Objectives: In a population-based case-control study, we examined the association of testicular cancer and electromagnetic fields (EMF) in the workplace.
Methods: Incident cases (n = 269) were recruited between 1995 and 1997. A total of 797 controls matched on age and region were randomly selected from mandatory registries of residents. EMF exposure was assessed for five categories in standardized face-to-face interviews using closed questions. For each exposure category, odds ratios (OR) were calculated, stratified by age and region, and in a more complex model weighted by duration and distance using conditional logistic regression. Subgroup analyses were conducted for seminoma and non-seminoma and for blue- and white-collar workers. Additionally, potential radar exposure was individually assessed by experts based on all available information including free text.
Results: There was no excess risk for cases who reported to have ever worked near the following: radar units (OR = 1.0; 95% CI = 0.60-1.75); radiofrequency emitters (OR = 0.9; 95% CI = 0.60-1.24); electrical machines (OR = 1.0; 95% CI = 0.72-1.33): high-voltage lines or high-voltage electrical transmission installations (OR = 0.7; 95% CI = 0.38-1.18); or visual display units or complex electrical environments (OR = 0.9; 95% CI = 0.67-1.21). The results for the weighted exposure and subgroup analyses did not differ substantially. For radar exposure as assessed by the experts, the OR was 0.4 (95% CI = 0.13-1.16).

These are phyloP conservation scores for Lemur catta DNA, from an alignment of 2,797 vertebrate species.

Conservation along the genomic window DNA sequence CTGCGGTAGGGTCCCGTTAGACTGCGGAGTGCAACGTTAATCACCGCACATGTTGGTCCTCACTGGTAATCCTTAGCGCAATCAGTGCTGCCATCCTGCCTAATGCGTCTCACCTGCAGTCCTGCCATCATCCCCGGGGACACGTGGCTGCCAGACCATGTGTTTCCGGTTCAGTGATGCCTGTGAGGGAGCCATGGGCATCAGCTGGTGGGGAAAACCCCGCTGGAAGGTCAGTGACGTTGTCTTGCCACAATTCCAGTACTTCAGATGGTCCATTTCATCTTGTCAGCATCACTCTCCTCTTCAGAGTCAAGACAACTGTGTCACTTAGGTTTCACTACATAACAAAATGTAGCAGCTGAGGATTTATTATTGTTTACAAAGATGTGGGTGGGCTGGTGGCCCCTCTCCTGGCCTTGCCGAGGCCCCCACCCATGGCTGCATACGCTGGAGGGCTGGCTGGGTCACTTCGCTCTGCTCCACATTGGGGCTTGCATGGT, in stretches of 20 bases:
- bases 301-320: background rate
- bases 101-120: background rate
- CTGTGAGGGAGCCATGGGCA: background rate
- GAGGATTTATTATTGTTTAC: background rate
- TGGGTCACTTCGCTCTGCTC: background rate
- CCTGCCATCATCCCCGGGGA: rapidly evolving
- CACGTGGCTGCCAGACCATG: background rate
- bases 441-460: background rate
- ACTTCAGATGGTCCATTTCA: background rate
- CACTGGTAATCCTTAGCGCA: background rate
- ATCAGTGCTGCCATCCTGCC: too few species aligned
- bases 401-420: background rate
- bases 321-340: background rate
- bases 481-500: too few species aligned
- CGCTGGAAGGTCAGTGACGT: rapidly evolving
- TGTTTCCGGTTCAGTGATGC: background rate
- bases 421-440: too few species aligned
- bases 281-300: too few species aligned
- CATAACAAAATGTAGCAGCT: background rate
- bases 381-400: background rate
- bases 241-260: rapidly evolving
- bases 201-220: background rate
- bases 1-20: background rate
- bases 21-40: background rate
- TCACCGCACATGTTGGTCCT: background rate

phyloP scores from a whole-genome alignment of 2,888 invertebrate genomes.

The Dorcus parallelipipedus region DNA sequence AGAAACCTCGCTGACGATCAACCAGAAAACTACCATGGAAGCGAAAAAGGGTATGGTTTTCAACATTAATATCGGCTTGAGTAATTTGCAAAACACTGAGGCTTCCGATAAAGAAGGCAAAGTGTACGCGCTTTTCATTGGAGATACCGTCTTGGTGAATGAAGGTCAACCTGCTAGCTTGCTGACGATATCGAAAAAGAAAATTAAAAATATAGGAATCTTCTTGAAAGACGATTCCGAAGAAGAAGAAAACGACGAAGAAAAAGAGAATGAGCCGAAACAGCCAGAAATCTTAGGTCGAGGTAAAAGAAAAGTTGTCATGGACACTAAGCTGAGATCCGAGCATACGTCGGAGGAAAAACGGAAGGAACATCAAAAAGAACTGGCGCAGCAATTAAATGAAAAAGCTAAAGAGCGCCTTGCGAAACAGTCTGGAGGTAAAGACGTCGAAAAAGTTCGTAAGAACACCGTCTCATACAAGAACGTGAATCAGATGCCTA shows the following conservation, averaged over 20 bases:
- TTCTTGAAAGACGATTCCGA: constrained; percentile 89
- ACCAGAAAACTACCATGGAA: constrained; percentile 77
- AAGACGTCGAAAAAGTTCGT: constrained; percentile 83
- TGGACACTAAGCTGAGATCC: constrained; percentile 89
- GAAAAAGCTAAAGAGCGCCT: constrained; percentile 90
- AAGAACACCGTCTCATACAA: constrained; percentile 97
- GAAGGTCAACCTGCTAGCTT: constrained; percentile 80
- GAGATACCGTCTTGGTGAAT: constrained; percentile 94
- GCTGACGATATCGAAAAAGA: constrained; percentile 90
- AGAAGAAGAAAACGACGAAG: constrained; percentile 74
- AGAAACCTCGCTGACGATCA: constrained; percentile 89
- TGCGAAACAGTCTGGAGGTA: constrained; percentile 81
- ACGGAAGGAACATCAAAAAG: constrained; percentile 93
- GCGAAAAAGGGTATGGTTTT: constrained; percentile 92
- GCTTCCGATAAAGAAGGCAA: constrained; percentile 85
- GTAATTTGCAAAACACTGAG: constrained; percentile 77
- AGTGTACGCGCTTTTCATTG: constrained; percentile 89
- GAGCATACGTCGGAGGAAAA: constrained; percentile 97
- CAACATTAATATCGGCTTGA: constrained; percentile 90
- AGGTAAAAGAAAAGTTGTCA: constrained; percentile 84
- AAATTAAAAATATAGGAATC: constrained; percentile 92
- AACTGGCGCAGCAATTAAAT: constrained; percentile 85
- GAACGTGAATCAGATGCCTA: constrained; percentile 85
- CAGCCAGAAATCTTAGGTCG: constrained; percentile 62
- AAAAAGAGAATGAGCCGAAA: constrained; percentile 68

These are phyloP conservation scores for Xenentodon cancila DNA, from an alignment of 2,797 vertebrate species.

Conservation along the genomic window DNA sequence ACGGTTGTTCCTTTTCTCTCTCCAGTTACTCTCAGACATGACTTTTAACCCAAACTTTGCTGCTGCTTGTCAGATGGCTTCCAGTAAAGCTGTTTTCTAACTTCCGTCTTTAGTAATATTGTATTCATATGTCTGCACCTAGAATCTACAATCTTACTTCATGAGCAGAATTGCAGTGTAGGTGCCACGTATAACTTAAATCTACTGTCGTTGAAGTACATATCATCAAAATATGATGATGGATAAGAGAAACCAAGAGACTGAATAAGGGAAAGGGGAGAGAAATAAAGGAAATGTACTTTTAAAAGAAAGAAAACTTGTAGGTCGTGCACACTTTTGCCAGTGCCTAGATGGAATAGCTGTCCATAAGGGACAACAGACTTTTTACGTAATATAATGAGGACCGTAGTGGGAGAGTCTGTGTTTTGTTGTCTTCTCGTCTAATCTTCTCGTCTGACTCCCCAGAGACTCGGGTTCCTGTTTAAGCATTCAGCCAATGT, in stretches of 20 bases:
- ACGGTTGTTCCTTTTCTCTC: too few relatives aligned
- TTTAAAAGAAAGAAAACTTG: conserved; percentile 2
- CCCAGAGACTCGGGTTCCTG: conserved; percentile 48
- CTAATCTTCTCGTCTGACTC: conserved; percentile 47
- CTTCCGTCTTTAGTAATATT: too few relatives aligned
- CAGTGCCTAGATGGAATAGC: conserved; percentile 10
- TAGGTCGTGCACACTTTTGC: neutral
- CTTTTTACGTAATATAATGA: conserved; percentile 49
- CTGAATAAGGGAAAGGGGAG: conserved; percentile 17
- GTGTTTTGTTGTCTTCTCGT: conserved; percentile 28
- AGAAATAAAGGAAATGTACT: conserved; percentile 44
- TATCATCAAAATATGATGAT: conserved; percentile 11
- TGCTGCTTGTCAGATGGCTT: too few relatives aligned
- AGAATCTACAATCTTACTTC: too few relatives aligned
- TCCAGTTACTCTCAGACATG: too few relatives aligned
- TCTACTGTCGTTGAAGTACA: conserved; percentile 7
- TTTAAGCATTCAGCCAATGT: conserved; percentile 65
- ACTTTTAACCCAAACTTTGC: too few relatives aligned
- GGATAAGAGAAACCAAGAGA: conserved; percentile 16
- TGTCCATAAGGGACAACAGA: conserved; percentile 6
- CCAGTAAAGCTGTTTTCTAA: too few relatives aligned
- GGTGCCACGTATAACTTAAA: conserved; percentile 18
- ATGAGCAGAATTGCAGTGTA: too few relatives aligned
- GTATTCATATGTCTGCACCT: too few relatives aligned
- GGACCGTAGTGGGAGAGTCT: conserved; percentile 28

Conclusions: EMF exposure in the workplace does not seem to be a relevant risk factor for testicular cancer in our study.